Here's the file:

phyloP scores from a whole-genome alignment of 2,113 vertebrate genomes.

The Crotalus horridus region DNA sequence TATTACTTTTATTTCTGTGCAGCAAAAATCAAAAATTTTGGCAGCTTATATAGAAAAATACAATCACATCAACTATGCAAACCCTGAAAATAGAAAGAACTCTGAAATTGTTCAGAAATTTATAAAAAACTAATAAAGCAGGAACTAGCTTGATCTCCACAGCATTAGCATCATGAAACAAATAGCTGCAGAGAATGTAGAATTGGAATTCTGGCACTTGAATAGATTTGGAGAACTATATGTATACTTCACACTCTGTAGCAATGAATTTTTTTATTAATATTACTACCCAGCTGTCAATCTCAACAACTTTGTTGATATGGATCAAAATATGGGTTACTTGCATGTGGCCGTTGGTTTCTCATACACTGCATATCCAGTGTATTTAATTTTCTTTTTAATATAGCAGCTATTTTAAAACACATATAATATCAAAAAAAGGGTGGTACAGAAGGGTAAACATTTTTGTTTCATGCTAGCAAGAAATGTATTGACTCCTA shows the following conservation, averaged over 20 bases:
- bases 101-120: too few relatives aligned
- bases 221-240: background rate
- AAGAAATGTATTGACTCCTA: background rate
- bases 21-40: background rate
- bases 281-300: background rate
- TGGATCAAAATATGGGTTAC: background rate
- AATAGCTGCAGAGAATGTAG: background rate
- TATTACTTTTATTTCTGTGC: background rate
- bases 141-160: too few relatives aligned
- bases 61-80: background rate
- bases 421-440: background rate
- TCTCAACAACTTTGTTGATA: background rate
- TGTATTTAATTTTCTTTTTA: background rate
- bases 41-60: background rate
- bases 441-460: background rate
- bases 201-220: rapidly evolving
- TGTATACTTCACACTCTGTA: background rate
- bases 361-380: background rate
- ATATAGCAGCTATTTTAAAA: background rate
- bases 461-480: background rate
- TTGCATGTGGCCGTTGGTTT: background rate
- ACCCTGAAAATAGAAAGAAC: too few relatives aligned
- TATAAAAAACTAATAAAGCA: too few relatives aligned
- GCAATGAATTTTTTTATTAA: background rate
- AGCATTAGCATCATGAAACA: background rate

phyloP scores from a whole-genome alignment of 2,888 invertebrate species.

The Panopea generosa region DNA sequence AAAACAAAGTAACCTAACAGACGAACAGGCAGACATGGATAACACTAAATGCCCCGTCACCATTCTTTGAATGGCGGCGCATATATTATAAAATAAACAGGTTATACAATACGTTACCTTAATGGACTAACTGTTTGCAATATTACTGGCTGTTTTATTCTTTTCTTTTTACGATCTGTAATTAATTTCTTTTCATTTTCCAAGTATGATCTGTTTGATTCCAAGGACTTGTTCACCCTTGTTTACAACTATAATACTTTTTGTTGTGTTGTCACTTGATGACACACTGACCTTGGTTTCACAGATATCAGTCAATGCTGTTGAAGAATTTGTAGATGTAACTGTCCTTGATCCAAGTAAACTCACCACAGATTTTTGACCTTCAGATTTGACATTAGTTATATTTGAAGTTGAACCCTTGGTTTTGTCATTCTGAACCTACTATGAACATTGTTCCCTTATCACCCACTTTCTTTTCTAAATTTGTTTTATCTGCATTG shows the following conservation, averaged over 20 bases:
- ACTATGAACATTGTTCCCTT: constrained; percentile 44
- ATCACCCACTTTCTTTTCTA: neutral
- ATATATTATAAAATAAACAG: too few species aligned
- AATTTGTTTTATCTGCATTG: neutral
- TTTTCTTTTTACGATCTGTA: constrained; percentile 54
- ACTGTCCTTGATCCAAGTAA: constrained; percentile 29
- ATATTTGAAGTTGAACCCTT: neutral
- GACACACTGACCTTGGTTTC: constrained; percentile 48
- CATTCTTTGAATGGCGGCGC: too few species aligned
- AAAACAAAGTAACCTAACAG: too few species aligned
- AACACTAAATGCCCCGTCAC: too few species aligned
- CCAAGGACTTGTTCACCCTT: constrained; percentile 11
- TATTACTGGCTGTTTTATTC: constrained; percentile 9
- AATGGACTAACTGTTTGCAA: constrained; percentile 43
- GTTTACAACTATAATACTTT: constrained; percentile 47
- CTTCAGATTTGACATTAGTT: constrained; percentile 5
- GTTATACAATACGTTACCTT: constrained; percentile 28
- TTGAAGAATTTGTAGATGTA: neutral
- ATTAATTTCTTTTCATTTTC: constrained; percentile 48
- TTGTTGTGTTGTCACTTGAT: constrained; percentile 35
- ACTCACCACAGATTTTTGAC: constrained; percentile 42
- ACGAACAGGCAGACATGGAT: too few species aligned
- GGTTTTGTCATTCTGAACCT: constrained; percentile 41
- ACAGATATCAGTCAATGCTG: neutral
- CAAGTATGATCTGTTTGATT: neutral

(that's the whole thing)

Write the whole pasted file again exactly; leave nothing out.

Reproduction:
phyloP scores from a whole-genome alignment of 2,113 vertebrate genomes.

The Crotalus horridus region DNA sequence TATTACTTTTATTTCTGTGCAGCAAAAATCAAAAATTTTGGCAGCTTATATAGAAAAATACAATCACATCAACTATGCAAACCCTGAAAATAGAAAGAACTCTGAAATTGTTCAGAAATTTATAAAAAACTAATAAAGCAGGAACTAGCTTGATCTCCACAGCATTAGCATCATGAAACAAATAGCTGCAGAGAATGTAGAATTGGAATTCTGGCACTTGAATAGATTTGGAGAACTATATGTATACTTCACACTCTGTAGCAATGAATTTTTTTATTAATATTACTACCCAGCTGTCAATCTCAACAACTTTGTTGATATGGATCAAAATATGGGTTACTTGCATGTGGCCGTTGGTTTCTCATACACTGCATATCCAGTGTATTTAATTTTCTTTTTAATATAGCAGCTATTTTAAAACACATATAATATCAAAAAAAGGGTGGTACAGAAGGGTAAACATTTTTGTTTCATGCTAGCAAGAAATGTATTGACTCCTA shows the following conservation, averaged over 20 bases:
- bases 101-120: too few relatives aligned
- bases 221-240: background rate
- AAGAAATGTATTGACTCCTA: background rate
- bases 21-40: background rate
- bases 281-300: background rate
- TGGATCAAAATATGGGTTAC: background rate
- AATAGCTGCAGAGAATGTAG: background rate
- TATTACTTTTATTTCTGTGC: background rate
- bases 141-160: too few relatives aligned
- bases 61-80: background rate
- bases 421-440: background rate
- TCTCAACAACTTTGTTGATA: background rate
- TGTATTTAATTTTCTTTTTA: background rate
- bases 41-60: background rate
- bases 441-460: background rate
- bases 201-220: rapidly evolving
- TGTATACTTCACACTCTGTA: background rate
- bases 361-380: background rate
- ATATAGCAGCTATTTTAAAA: background rate
- bases 461-480: background rate
- TTGCATGTGGCCGTTGGTTT: background rate
- ACCCTGAAAATAGAAAGAAC: too few relatives aligned
- TATAAAAAACTAATAAAGCA: too few relatives aligned
- GCAATGAATTTTTTTATTAA: background rate
- AGCATTAGCATCATGAAACA: background rate

phyloP scores from a whole-genome alignment of 2,888 invertebrate species.

The Panopea generosa region DNA sequence AAAACAAAGTAACCTAACAGACGAACAGGCAGACATGGATAACACTAAATGCCCCGTCACCATTCTTTGAATGGCGGCGCATATATTATAAAATAAACAGGTTATACAATACGTTACCTTAATGGACTAACTGTTTGCAATATTACTGGCTGTTTTATTCTTTTCTTTTTACGATCTGTAATTAATTTCTTTTCATTTTCCAAGTATGATCTGTTTGATTCCAAGGACTTGTTCACCCTTGTTTACAACTATAATACTTTTTGTTGTGTTGTCACTTGATGACACACTGACCTTGGTTTCACAGATATCAGTCAATGCTGTTGAAGAATTTGTAGATGTAACTGTCCTTGATCCAAGTAAACTCACCACAGATTTTTGACCTTCAGATTTGACATTAGTTATATTTGAAGTTGAACCCTTGGTTTTGTCATTCTGAACCTACTATGAACATTGTTCCCTTATCACCCACTTTCTTTTCTAAATTTGTTTTATCTGCATTG shows the following conservation, averaged over 20 bases:
- ACTATGAACATTGTTCCCTT: constrained; percentile 44
- ATCACCCACTTTCTTTTCTA: neutral
- ATATATTATAAAATAAACAG: too few species aligned
- AATTTGTTTTATCTGCATTG: neutral
- TTTTCTTTTTACGATCTGTA: constrained; percentile 54
- ACTGTCCTTGATCCAAGTAA: constrained; percentile 29
- ATATTTGAAGTTGAACCCTT: neutral
- GACACACTGACCTTGGTTTC: constrained; percentile 48
- CATTCTTTGAATGGCGGCGC: too few species aligned
- AAAACAAAGTAACCTAACAG: too few species aligned
- AACACTAAATGCCCCGTCAC: too few species aligned
- CCAAGGACTTGTTCACCCTT: constrained; percentile 11
- TATTACTGGCTGTTTTATTC: constrained; percentile 9
- AATGGACTAACTGTTTGCAA: constrained; percentile 43
- GTTTACAACTATAATACTTT: constrained; percentile 47
- CTTCAGATTTGACATTAGTT: constrained; percentile 5
- GTTATACAATACGTTACCTT: constrained; percentile 28
- TTGAAGAATTTGTAGATGTA: neutral
- ATTAATTTCTTTTCATTTTC: constrained; percentile 48
- TTGTTGTGTTGTCACTTGAT: constrained; percentile 35
- ACTCACCACAGATTTTTGAC: constrained; percentile 42
- ACGAACAGGCAGACATGGAT: too few species aligned
- GGTTTTGTCATTCTGAACCT: constrained; percentile 41
- ACAGATATCAGTCAATGCTG: neutral
- CAAGTATGATCTGTTTGATT: neutral